Krugman has an interesting chart, showing US exports rising
even as residential investment has been falling. Indeed, he writes,
“thanks to the weak dollar, they’ve risen almost enough to
offset the housing plunge”.
Now this is one of those charts where it’s well worth paying
attention to the axes. Since the second quarter of 2006, by
his chart, exports have risen from
0.11% of GDP to just over 0.12% of
GDP. At the same time, residential investment has fallen from
0.04.5% of GDP.
So yes, the fall in residential investment has been slightly
bigger than the rise in exports. But here’s the thing: at this point, a
37.5% increase in exports as a share of GDP – which is hardly
unthinkable, given the weakness in the dollar and the low level from
which we’re starting – would be enough to counteract
residential investment falling all the way to zero.
I think that there is a
policy moral here. Most of the macroeconomic disaster scenarios I have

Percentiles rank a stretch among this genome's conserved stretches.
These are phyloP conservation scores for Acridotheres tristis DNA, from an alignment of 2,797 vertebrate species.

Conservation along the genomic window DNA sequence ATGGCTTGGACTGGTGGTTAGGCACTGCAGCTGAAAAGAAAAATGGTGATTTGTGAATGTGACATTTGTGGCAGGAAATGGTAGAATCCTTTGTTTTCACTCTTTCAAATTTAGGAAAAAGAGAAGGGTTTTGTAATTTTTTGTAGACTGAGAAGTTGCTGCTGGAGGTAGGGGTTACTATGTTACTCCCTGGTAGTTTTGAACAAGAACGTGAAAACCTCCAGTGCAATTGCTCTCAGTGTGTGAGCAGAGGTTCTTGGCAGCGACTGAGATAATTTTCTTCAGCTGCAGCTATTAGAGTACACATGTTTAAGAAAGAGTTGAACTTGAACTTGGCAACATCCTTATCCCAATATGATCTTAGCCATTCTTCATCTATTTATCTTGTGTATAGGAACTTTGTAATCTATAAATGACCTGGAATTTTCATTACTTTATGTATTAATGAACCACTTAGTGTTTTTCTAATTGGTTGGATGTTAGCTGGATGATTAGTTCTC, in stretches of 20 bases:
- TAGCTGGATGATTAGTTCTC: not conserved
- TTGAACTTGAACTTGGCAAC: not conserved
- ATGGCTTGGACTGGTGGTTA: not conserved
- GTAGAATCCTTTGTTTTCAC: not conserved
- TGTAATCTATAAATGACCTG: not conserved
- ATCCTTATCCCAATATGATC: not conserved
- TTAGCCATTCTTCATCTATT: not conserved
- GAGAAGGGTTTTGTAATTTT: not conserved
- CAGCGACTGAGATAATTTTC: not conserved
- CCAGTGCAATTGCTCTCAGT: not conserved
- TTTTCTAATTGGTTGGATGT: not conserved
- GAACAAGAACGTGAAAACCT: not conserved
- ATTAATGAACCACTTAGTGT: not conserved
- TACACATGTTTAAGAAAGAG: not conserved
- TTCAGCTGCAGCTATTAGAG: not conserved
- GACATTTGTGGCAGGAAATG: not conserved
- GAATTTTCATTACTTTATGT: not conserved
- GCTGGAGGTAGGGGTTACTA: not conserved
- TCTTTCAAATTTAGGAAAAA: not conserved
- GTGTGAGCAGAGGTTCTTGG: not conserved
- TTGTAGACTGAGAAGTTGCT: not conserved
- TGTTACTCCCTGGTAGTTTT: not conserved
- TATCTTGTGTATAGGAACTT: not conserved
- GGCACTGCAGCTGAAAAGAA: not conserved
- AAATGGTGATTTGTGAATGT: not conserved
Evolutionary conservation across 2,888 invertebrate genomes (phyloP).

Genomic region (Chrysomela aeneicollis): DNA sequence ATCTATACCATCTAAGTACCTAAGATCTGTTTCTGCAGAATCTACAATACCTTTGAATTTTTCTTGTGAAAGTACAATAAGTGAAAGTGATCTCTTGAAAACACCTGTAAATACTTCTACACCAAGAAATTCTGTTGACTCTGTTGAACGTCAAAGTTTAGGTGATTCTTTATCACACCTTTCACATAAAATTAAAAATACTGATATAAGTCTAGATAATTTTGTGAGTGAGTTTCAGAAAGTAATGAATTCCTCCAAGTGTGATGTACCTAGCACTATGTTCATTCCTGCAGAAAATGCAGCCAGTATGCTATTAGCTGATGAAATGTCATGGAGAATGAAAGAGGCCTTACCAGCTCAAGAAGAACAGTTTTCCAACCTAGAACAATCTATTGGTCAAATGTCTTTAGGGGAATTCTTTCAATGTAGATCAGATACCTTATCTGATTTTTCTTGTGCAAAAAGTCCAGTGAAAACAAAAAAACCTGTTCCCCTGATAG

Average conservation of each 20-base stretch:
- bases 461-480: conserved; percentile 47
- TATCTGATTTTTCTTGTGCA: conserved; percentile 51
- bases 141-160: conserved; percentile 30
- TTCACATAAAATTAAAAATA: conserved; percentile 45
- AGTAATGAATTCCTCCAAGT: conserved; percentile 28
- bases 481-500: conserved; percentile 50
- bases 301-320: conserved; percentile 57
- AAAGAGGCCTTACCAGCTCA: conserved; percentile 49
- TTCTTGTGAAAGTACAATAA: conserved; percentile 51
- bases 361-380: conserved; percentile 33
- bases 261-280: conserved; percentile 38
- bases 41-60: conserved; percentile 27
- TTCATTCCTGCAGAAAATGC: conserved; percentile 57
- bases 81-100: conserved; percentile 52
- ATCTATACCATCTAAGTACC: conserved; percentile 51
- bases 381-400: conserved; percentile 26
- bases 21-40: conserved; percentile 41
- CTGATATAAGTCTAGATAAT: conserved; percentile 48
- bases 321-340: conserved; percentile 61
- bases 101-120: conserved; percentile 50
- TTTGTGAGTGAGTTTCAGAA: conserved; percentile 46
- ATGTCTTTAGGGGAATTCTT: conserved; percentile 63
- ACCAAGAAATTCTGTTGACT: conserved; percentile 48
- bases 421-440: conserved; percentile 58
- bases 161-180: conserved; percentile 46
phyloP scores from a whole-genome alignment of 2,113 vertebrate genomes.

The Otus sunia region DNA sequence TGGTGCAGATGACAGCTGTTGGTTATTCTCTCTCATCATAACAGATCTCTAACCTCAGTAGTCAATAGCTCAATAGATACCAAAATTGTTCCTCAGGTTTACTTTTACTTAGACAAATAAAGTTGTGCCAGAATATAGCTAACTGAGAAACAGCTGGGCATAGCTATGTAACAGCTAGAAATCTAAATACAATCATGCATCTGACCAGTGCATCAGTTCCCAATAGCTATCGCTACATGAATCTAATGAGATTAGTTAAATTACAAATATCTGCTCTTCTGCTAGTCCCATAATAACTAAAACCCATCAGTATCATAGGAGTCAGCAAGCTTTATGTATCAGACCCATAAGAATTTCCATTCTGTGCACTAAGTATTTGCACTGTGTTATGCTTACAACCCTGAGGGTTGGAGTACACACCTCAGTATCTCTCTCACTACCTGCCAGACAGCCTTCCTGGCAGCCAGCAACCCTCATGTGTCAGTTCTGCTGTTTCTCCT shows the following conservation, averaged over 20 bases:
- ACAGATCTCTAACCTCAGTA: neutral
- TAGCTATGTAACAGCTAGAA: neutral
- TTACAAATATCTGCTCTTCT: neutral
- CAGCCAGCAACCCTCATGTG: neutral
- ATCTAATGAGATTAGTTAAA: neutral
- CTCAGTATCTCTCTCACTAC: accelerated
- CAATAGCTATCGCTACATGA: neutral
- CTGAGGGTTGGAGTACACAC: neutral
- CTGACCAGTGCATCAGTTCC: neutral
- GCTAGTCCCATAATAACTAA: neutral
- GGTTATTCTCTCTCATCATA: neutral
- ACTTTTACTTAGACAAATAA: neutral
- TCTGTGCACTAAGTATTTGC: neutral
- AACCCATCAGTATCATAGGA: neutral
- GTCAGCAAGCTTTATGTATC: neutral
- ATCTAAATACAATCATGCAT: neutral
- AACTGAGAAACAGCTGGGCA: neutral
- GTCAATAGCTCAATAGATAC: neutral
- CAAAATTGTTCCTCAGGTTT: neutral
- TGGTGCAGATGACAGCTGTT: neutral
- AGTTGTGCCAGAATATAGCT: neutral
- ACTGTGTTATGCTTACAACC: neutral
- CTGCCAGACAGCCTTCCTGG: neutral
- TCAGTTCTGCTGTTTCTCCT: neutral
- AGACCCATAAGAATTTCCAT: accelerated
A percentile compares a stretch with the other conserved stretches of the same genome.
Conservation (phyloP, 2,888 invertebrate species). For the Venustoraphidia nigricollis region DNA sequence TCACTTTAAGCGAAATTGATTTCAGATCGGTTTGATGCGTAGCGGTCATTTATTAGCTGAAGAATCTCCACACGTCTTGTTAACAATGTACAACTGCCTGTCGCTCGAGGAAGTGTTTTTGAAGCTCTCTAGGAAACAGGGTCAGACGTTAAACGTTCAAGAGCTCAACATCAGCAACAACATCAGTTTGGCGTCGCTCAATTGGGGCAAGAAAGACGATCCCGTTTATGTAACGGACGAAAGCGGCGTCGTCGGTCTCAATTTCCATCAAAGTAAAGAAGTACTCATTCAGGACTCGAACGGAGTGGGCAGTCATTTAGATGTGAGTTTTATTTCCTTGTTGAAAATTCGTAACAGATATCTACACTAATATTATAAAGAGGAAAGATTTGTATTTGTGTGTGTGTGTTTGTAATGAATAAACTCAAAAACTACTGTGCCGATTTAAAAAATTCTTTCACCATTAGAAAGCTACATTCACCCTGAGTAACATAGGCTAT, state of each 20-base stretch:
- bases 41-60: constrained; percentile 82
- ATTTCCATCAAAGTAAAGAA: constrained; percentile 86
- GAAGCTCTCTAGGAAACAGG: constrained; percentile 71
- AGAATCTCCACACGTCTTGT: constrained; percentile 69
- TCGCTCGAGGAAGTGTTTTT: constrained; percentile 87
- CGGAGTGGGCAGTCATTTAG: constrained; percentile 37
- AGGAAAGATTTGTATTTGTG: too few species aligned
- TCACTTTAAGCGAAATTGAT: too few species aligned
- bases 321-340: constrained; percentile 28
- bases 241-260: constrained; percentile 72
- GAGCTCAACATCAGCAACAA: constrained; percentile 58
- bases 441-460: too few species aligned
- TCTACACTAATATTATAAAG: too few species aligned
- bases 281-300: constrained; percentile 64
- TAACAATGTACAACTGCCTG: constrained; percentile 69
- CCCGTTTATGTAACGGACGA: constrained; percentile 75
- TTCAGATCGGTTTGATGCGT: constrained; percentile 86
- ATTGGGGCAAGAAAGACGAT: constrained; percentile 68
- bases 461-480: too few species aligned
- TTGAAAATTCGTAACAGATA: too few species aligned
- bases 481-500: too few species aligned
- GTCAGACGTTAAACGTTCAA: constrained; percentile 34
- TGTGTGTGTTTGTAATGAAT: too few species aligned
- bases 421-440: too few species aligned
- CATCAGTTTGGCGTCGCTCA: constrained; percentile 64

been painting over the past five years had domestic construction
spending falling before exports began rising rapidly. We do seem to
have dodged that bullet completely.
God does indeed look after
fools, children, and the United States of America.
Of course, a fall in residential investment has knock-on
effects – but then again, so does a rise in exports, and I
doubt that anyone would care to hazard a guess as to which one’s
multiplier might be greater.
In the 1990s, we had a tech-stock bubble, the worst
aftereffects from which were mitigated by the housing bubble. Could it
be that after a decade of asset-price bubbles the US has finally found
itself making money by actually making things that people
want to buy? I’m not convinced, but it does seem to be the
most likely soft-landing scenario.